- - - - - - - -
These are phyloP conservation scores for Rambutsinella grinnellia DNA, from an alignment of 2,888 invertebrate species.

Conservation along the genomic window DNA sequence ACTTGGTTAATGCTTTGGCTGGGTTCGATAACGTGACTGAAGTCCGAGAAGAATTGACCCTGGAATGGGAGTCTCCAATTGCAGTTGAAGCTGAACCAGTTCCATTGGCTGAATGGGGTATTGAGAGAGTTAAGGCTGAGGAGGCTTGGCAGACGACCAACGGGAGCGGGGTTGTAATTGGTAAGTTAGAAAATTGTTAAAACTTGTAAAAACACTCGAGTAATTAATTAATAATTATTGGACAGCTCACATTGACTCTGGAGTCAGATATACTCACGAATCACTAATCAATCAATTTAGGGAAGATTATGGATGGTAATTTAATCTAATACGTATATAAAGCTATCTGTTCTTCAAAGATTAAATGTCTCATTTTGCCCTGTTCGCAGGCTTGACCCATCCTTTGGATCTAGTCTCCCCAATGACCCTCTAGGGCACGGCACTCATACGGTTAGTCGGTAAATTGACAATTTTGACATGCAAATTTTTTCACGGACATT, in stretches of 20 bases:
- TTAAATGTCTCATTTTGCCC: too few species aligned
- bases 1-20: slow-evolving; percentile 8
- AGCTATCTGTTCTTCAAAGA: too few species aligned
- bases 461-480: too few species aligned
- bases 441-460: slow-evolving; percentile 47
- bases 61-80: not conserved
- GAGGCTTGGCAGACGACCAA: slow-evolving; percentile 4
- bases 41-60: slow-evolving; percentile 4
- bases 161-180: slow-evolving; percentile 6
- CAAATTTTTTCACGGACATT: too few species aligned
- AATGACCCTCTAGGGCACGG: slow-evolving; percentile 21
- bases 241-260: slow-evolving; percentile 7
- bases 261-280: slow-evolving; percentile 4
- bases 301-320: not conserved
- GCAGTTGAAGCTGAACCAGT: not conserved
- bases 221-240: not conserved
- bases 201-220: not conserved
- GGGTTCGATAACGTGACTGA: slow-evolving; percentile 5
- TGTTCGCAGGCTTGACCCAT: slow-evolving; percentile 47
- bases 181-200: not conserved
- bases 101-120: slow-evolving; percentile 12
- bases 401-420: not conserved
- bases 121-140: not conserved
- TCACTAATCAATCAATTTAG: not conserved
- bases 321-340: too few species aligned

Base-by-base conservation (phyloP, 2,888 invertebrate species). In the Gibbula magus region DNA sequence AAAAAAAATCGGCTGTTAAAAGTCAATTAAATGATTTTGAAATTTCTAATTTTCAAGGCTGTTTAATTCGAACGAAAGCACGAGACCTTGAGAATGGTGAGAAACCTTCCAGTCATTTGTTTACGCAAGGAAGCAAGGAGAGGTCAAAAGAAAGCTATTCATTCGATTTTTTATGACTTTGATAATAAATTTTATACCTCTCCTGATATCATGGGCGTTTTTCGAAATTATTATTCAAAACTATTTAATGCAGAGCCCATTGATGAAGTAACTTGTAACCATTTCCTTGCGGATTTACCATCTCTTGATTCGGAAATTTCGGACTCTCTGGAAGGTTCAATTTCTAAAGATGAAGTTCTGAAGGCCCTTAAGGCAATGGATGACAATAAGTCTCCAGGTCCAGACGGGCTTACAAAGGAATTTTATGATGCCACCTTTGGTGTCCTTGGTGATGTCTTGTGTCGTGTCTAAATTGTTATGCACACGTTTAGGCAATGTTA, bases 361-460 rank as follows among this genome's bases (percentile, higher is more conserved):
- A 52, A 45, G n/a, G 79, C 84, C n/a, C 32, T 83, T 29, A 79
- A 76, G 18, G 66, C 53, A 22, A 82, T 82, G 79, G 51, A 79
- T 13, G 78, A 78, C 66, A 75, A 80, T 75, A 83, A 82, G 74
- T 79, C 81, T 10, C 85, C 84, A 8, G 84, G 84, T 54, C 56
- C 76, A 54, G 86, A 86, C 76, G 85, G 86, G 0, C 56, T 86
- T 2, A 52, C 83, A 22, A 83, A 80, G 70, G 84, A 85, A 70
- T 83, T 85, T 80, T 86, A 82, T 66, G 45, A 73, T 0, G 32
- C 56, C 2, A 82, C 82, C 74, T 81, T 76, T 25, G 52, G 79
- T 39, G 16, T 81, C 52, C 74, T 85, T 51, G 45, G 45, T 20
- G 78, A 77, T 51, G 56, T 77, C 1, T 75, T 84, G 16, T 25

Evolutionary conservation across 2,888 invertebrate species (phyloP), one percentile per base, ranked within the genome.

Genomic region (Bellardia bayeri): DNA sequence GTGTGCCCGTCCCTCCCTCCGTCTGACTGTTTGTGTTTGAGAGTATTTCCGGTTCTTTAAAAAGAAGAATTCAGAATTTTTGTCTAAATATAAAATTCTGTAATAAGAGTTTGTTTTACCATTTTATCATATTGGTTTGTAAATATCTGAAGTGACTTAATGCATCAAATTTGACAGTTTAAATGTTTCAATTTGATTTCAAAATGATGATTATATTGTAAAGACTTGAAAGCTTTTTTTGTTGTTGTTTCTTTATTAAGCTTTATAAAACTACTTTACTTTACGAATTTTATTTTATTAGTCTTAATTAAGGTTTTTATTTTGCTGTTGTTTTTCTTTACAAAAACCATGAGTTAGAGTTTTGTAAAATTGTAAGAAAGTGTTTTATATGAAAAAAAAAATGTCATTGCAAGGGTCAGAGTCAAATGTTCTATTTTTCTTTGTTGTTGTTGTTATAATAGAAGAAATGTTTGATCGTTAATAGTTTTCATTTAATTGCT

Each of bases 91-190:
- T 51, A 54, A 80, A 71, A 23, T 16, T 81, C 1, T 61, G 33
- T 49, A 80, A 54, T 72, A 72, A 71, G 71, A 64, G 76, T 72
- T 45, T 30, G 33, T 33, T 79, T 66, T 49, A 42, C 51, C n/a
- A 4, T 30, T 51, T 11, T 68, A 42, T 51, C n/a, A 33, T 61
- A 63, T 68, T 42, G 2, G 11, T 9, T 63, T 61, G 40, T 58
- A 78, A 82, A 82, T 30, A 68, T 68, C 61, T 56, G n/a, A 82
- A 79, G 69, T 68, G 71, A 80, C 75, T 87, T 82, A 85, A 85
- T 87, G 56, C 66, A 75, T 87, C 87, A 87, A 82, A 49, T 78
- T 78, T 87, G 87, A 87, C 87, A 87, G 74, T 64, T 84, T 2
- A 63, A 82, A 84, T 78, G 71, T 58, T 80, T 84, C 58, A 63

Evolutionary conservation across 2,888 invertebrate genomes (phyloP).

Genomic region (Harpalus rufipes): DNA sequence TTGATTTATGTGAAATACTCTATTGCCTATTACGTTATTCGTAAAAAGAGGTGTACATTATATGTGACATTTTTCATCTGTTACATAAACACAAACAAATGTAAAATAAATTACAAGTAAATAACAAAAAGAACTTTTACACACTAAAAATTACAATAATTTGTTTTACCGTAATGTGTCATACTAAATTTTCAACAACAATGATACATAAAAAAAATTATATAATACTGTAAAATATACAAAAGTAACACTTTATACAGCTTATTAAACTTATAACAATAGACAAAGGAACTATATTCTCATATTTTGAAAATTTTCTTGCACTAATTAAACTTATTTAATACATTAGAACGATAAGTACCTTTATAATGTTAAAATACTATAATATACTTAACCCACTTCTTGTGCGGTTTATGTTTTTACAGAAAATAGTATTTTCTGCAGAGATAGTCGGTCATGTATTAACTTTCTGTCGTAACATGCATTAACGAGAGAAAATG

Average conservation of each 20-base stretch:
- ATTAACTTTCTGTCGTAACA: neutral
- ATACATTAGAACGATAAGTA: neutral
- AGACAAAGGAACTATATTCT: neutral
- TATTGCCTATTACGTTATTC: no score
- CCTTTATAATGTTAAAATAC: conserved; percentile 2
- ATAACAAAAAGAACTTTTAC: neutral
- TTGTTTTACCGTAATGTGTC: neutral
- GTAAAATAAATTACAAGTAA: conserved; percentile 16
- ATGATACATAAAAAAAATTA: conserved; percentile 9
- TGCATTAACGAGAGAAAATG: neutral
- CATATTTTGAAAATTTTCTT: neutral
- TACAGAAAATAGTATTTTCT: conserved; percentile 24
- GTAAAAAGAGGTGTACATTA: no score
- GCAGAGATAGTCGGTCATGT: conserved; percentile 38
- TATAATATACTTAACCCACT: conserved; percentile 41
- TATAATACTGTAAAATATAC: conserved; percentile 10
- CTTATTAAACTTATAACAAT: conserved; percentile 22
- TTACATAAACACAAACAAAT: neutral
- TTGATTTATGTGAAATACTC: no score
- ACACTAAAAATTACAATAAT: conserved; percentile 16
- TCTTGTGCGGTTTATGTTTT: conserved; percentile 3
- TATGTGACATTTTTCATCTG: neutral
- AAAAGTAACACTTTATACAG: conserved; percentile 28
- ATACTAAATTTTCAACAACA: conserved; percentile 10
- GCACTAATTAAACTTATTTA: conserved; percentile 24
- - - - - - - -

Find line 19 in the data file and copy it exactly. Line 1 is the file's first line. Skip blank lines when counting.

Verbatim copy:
- bases 201-220: not conserved